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Tullow’s Second Oil Find Raises Prospects for Kenya Production

Tullow Oil Plc, the U.K. explorer that found billions of barrels from Uganda to French Guiana, said it made a second discovery in Kenya, raising prospects the country will become an oil producer.

Tullow found 30 meters (100 feet) of oil at its Twiga South-1 exploration well as well as a layer of so-called tight oil that’s 796 meters deep, it said in a statement in London. The find makes the company more confident that it will uncover oil and gas in neighboring areas of Kenya and Ethiopia.

The company made Kenya’s first oil discovery earlier this year at its Ngamia well in the north of the country. Tullow’s Chief Executive Officer Aidan Heavey said in May that Kenya, which has no history of oil production, may have more potential than neighboring Uganda, where the company and its partners have found about 2.5 billion barrels of resources.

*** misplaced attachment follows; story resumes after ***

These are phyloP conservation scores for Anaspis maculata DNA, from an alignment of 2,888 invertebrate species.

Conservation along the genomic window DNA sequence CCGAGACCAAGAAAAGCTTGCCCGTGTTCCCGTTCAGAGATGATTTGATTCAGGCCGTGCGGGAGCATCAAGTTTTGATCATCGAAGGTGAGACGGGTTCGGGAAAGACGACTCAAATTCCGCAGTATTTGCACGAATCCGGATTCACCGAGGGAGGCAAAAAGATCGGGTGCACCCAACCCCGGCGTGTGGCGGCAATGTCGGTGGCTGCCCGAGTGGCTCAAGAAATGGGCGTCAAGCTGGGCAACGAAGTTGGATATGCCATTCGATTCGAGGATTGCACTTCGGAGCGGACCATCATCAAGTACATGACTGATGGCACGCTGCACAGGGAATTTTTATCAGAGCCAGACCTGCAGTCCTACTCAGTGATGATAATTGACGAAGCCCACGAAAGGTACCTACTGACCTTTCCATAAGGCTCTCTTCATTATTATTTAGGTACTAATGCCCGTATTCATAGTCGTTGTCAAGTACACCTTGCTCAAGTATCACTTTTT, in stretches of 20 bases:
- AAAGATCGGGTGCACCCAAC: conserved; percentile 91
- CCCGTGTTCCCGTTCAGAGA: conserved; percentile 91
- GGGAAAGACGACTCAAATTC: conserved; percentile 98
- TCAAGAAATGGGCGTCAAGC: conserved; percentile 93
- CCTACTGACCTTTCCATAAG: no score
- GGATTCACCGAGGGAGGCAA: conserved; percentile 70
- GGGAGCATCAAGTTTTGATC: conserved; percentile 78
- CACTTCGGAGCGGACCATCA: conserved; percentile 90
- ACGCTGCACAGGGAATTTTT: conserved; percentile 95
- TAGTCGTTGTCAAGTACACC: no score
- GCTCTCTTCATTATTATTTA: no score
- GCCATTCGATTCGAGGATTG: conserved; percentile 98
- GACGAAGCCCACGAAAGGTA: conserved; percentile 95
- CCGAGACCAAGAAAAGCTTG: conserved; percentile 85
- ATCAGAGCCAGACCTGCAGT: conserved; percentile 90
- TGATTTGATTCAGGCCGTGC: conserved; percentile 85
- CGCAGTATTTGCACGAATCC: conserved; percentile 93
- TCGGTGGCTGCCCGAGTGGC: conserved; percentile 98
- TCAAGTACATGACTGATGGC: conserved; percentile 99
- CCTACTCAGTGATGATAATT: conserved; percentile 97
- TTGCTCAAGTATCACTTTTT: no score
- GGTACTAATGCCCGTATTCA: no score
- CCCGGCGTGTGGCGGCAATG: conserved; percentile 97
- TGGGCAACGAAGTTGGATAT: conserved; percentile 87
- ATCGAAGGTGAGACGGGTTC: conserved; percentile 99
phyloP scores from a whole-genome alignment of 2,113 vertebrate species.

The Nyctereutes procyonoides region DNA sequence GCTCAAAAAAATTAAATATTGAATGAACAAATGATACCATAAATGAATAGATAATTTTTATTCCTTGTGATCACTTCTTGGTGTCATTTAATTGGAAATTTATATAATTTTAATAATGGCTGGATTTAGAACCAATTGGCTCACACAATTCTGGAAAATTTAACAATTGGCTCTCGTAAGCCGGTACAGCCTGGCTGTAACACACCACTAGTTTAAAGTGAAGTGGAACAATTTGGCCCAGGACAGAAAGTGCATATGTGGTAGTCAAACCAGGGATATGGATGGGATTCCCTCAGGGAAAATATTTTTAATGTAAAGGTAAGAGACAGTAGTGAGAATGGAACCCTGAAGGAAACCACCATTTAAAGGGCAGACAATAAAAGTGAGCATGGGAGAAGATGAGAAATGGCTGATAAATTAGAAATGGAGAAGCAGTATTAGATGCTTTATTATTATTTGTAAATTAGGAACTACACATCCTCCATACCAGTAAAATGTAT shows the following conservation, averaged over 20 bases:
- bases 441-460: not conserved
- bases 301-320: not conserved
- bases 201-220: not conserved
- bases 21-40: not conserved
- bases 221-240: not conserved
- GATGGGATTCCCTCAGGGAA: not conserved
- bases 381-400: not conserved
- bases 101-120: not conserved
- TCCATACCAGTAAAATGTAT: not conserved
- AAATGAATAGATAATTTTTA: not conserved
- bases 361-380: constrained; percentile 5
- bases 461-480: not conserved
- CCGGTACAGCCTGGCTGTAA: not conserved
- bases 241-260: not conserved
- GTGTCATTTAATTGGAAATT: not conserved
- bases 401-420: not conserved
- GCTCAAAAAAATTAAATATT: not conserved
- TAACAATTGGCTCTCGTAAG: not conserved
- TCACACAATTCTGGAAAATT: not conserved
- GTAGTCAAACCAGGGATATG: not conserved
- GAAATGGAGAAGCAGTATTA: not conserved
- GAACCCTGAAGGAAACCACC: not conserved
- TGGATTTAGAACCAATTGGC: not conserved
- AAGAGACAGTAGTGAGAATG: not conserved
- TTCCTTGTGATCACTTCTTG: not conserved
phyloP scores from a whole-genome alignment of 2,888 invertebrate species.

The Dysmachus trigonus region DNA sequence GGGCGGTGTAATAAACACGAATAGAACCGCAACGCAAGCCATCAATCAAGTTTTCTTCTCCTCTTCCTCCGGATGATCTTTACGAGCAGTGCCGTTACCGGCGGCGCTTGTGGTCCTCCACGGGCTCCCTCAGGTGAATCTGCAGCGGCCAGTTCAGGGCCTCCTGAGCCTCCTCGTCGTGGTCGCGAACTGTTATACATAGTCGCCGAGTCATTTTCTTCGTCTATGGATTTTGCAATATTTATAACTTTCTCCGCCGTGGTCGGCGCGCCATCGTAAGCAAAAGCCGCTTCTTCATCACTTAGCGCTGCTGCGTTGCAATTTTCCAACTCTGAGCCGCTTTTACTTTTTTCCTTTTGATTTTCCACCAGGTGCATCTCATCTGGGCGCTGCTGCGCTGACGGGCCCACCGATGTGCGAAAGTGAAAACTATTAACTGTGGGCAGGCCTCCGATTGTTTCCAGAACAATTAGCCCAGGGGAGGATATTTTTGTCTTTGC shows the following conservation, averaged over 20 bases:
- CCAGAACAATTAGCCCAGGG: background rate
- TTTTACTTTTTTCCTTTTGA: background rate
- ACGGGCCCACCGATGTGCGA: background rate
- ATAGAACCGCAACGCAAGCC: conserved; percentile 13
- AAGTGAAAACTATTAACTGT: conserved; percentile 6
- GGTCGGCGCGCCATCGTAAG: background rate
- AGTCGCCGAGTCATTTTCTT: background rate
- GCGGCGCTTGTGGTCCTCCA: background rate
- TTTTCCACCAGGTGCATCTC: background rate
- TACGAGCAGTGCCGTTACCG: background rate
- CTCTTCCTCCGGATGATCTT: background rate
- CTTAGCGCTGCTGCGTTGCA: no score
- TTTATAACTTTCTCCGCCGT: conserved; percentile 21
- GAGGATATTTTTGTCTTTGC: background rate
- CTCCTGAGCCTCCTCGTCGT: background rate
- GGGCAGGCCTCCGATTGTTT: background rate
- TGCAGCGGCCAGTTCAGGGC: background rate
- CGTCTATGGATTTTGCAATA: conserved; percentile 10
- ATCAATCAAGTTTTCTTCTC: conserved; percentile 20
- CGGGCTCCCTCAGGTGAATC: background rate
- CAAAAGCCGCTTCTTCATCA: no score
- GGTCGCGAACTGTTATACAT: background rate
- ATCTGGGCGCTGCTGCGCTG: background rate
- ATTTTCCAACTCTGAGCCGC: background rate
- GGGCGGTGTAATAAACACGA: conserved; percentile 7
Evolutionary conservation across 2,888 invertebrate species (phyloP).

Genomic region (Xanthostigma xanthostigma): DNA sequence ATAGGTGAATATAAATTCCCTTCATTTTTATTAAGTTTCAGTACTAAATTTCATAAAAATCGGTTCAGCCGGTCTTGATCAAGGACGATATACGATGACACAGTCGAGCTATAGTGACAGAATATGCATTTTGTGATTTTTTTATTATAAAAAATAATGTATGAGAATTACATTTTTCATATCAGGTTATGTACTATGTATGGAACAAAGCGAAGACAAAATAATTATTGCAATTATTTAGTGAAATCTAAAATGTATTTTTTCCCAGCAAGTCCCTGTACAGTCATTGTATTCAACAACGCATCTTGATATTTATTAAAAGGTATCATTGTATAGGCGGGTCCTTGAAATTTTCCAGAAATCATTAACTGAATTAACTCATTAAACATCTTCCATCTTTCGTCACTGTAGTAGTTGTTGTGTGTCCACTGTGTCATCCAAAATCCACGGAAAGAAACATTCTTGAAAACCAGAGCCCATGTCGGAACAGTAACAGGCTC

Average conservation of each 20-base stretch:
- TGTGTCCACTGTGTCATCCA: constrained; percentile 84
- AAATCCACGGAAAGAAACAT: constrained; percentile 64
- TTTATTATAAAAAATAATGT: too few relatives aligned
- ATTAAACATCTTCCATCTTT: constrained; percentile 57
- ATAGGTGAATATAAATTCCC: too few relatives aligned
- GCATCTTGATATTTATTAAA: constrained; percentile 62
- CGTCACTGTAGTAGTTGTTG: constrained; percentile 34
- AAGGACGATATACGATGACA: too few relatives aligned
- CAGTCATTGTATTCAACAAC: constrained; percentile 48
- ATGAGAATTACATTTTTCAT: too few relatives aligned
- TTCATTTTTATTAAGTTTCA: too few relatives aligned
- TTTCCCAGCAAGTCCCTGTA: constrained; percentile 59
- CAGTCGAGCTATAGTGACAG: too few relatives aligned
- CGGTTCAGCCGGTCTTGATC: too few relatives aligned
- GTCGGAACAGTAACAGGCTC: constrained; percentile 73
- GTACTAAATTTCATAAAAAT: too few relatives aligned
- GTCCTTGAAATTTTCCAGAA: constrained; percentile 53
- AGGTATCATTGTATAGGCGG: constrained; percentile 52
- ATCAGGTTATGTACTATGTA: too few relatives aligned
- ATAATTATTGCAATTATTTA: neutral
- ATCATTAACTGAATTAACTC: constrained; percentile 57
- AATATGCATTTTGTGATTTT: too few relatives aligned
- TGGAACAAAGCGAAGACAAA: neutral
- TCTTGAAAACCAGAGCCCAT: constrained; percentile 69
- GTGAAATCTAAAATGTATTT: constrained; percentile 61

“This immediate follow on discovery reaffirms the considerable prospectivity of the Lokichar Basin,” said Angus McCoss, exploration director at Tullow, in a statement. “Having significantly expanded our plans in Kenya and Ethiopia, there is much to look forward to as the exploration campaign and testing program move ahead.”

Tullow, along with its partner Africa Oil Corp., will now conduct a series of flow tests at Twiga over the next four to eight weeks. It will then move the rig back to its first discovery in Kenya at the Ngamia-1 well, where it found more than 100 meters of oil.

“The well results to date reaffirm the basin’s multi-billion barrel size and supports our belief in the region’s transformational potential on Tullow,” said Jamie Maddock, an analyst at Morgan Stanley in London, in an e-mailed note. He rates the stock “overweight.”

Tullow expects a result from its Paipai-1 well in Kenya by the end of the year. The Sabisa-1 well in Ethiopia will start drilling next year, it said.

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